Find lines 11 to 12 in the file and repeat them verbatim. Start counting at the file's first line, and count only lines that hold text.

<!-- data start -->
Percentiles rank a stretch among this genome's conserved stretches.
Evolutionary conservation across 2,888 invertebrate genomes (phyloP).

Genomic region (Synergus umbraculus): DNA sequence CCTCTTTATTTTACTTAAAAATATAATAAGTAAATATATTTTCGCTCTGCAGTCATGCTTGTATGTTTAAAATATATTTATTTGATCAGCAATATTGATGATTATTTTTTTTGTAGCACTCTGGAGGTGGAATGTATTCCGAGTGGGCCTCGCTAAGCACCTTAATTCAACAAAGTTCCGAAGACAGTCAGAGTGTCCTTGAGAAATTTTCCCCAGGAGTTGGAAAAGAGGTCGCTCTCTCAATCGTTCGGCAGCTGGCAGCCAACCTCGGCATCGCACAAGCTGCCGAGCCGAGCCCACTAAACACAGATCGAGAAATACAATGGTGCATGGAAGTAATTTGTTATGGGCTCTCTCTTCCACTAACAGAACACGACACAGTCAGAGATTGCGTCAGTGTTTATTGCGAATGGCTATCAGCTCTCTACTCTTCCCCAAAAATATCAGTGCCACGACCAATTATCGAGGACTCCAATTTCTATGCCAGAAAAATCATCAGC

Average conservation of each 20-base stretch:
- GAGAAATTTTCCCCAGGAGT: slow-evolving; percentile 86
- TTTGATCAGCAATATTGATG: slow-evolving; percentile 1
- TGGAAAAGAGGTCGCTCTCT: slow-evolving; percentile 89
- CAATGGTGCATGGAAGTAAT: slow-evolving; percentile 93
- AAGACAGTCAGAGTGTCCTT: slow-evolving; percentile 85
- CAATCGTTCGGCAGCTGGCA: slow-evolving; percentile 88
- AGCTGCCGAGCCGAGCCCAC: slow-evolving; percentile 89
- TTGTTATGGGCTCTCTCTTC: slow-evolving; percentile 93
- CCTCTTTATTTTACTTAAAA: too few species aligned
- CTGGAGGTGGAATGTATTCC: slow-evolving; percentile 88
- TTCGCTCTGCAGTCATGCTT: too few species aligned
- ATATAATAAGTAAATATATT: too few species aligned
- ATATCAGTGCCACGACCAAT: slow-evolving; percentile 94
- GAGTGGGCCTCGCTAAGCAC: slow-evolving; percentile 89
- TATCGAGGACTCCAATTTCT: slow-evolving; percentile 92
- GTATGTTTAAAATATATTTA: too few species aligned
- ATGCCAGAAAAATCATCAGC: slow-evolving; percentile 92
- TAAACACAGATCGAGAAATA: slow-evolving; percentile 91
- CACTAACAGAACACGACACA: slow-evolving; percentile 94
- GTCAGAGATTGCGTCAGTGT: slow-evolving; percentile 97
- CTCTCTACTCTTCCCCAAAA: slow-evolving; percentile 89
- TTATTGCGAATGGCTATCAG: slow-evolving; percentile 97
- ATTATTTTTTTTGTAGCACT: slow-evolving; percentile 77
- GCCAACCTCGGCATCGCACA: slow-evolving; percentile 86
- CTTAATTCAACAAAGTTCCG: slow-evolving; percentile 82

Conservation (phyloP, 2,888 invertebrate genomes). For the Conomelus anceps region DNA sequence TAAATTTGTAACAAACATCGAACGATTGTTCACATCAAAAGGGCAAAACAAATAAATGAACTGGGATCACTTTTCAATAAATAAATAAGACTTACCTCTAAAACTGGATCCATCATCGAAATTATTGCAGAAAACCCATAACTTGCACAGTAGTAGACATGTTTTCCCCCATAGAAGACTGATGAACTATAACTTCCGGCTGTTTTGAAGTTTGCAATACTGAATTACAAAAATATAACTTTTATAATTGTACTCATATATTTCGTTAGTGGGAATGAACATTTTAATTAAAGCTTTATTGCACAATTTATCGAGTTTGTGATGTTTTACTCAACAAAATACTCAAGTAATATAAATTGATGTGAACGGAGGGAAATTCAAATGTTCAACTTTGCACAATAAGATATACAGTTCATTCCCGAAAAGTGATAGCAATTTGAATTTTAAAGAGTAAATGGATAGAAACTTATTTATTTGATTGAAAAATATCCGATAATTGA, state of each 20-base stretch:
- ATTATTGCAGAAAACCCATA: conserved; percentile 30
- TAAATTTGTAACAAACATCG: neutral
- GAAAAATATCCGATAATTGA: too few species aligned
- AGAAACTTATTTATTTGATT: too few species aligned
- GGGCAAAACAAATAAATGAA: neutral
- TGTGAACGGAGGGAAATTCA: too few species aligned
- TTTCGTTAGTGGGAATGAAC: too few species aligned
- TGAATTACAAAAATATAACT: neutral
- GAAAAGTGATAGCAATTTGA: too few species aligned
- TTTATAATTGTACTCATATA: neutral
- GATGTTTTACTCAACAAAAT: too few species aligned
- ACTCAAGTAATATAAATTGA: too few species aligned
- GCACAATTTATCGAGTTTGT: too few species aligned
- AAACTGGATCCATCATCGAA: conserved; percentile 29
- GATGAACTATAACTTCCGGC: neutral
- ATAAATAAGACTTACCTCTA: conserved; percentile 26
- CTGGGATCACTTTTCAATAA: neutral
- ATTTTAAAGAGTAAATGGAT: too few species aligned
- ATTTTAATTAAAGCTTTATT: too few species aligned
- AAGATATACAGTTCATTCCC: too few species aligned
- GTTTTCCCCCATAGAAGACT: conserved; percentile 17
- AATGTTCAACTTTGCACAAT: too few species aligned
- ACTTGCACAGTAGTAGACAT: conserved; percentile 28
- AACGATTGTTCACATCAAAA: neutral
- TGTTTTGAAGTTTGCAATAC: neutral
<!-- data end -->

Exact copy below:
- AGCTGCCGAGCCGAGCCCAC: slow-evolving; percentile 89
- TTGTTATGGGCTCTCTCTTC: slow-evolving; percentile 93